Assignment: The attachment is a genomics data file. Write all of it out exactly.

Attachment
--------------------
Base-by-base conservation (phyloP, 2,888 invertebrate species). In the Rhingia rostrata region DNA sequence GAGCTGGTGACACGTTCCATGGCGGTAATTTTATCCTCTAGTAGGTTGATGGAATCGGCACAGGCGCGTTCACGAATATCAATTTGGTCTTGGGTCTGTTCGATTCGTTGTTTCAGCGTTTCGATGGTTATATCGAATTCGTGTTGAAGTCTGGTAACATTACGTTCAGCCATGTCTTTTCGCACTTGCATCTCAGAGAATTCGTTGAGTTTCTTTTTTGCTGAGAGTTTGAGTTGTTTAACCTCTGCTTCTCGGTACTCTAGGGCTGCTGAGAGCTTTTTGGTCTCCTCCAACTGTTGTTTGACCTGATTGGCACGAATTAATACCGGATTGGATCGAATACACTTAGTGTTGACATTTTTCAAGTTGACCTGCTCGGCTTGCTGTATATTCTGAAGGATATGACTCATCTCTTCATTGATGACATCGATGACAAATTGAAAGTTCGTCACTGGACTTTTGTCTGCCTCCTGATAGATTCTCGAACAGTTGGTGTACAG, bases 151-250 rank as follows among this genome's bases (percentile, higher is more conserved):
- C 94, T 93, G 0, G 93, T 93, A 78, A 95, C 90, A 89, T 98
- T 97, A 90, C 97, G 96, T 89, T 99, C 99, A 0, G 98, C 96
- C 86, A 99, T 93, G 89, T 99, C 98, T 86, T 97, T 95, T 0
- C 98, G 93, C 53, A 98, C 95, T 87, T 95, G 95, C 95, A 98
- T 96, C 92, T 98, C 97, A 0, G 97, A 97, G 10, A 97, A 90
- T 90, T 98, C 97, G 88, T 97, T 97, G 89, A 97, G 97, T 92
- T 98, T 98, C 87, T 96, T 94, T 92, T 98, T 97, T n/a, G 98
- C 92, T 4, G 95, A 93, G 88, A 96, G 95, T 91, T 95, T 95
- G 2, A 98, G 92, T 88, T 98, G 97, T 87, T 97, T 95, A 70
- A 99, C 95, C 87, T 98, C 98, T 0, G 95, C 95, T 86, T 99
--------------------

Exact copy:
Base-by-base conservation (phyloP, 2,888 invertebrate species). In the Rhingia rostrata region DNA sequence GAGCTGGTGACACGTTCCATGGCGGTAATTTTATCCTCTAGTAGGTTGATGGAATCGGCACAGGCGCGTTCACGAATATCAATTTGGTCTTGGGTCTGTTCGATTCGTTGTTTCAGCGTTTCGATGGTTATATCGAATTCGTGTTGAAGTCTGGTAACATTACGTTCAGCCATGTCTTTTCGCACTTGCATCTCAGAGAATTCGTTGAGTTTCTTTTTTGCTGAGAGTTTGAGTTGTTTAACCTCTGCTTCTCGGTACTCTAGGGCTGCTGAGAGCTTTTTGGTCTCCTCCAACTGTTGTTTGACCTGATTGGCACGAATTAATACCGGATTGGATCGAATACACTTAGTGTTGACATTTTTCAAGTTGACCTGCTCGGCTTGCTGTATATTCTGAAGGATATGACTCATCTCTTCATTGATGACATCGATGACAAATTGAAAGTTCGTCACTGGACTTTTGTCTGCCTCCTGATAGATTCTCGAACAGTTGGTGTACAG, bases 151-250 rank as follows among this genome's bases (percentile, higher is more conserved):
- C 94, T 93, G 0, G 93, T 93, A 78, A 95, C 90, A 89, T 98
- T 97, A 90, C 97, G 96, T 89, T 99, C 99, A 0, G 98, C 96
- C 86, A 99, T 93, G 89, T 99, C 98, T 86, T 97, T 95, T 0
- C 98, G 93, C 53, A 98, C 95, T 87, T 95, G 95, C 95, A 98
- T 96, C 92, T 98, C 97, A 0, G 97, A 97, G 10, A 97, A 90
- T 90, T 98, C 97, G 88, T 97, T 97, G 89, A 97, G 97, T 92
- T 98, T 98, C 87, T 96, T 94, T 92, T 98, T 97, T n/a, G 98
- C 92, T 4, G 95, A 93, G 88, A 96, G 95, T 91, T 95, T 95
- G 2, A 98, G 92, T 88, T 98, G 97, T 87, T 97, T 95, A 70
- A 99, C 95, C 87, T 98, C 98, T 0, G 95, C 95, T 86, T 99